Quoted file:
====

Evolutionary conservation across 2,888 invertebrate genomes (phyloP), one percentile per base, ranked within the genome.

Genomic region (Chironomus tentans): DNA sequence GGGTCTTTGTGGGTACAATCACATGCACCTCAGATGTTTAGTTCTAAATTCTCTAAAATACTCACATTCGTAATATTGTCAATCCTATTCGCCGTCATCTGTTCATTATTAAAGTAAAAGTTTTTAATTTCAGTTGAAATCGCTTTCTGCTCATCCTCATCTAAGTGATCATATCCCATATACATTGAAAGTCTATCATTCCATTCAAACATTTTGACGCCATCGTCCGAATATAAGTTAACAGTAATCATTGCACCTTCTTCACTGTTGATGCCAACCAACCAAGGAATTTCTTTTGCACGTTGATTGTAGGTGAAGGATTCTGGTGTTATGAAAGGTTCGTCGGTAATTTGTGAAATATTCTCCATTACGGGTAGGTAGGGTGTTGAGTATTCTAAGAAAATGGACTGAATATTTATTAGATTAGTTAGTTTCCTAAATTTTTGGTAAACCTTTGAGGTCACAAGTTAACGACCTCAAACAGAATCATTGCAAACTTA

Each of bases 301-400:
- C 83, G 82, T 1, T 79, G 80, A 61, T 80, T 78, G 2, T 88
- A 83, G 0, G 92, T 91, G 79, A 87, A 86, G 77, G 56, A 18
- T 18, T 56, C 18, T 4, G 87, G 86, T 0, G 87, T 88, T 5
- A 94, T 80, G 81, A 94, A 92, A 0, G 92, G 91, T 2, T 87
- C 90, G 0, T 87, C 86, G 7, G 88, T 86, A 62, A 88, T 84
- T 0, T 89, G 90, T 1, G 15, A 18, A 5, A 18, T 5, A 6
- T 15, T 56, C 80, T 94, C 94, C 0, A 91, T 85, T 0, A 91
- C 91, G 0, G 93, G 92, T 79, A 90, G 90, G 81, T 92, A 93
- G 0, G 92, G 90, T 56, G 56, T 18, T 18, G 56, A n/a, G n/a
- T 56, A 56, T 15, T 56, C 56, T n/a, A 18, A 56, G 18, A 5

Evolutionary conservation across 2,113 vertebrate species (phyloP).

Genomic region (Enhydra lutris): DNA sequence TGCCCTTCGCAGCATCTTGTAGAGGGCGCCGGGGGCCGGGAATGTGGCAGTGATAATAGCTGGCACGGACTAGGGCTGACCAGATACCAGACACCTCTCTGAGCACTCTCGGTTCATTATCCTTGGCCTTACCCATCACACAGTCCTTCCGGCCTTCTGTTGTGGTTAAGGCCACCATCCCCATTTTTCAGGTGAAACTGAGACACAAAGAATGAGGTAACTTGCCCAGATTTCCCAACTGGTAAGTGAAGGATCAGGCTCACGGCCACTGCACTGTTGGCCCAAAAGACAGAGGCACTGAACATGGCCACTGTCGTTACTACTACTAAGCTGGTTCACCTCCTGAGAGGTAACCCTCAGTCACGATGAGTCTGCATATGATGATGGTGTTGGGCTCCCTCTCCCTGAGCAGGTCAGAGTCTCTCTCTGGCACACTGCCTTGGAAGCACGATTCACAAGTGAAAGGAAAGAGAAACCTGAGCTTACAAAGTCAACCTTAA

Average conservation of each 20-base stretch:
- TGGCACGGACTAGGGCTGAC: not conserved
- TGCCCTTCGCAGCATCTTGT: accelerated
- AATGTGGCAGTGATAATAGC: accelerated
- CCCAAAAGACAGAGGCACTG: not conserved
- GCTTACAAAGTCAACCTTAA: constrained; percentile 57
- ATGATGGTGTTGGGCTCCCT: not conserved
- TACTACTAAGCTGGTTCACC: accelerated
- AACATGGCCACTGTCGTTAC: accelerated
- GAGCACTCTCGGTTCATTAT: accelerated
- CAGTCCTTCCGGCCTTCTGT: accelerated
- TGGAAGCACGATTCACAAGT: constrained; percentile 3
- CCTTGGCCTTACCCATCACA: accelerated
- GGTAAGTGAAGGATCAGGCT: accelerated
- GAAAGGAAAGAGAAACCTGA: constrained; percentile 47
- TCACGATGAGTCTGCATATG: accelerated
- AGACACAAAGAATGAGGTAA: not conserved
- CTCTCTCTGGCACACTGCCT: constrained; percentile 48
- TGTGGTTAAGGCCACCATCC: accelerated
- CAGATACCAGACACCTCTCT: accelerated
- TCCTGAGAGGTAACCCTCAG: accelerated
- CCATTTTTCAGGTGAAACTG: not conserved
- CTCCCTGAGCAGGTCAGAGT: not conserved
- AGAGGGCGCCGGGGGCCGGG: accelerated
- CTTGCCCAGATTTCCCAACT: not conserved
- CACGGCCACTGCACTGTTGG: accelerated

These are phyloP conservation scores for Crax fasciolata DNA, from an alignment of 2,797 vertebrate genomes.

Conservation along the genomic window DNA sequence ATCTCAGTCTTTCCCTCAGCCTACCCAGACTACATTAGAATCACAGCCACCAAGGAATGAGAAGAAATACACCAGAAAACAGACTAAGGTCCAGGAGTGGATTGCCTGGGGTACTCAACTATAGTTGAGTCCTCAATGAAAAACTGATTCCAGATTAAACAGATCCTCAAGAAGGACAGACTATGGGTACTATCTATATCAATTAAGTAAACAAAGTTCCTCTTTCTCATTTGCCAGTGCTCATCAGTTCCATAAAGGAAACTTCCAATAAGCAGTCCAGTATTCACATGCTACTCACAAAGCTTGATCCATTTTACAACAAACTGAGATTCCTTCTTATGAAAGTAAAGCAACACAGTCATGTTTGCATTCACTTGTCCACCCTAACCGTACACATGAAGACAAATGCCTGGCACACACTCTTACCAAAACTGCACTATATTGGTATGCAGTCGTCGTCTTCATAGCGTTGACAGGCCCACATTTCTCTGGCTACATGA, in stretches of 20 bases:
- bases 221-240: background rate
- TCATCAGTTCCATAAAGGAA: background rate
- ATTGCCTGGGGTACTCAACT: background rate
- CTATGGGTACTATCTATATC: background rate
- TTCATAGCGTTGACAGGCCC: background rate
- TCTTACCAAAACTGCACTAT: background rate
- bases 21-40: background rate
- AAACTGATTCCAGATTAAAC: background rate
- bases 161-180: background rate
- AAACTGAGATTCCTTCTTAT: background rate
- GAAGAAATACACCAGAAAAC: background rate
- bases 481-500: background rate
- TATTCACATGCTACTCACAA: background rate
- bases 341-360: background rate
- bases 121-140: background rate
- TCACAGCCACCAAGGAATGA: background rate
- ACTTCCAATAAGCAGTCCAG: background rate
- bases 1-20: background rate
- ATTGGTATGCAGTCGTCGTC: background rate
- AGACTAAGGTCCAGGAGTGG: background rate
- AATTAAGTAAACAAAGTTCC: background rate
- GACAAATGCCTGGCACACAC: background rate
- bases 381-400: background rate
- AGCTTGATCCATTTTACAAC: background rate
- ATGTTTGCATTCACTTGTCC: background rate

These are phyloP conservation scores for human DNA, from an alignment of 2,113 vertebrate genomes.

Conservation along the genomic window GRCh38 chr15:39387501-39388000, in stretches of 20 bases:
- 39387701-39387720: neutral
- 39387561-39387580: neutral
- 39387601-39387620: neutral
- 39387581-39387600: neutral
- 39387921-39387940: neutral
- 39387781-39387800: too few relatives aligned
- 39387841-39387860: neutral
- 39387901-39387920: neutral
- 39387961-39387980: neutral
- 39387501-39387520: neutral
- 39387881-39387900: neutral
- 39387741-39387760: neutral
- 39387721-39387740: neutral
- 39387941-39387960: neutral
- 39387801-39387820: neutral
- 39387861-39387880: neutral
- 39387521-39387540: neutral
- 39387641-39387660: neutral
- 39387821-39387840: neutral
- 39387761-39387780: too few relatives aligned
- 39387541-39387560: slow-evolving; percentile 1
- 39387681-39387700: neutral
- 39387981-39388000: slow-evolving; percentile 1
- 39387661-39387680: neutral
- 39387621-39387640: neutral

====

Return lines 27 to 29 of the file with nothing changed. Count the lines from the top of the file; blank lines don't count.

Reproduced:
- TGGAAGCACGATTCACAAGT: constrained; percentile 3
- CCTTGGCCTTACCCATCACA: accelerated
- GGTAAGTGAAGGATCAGGCT: accelerated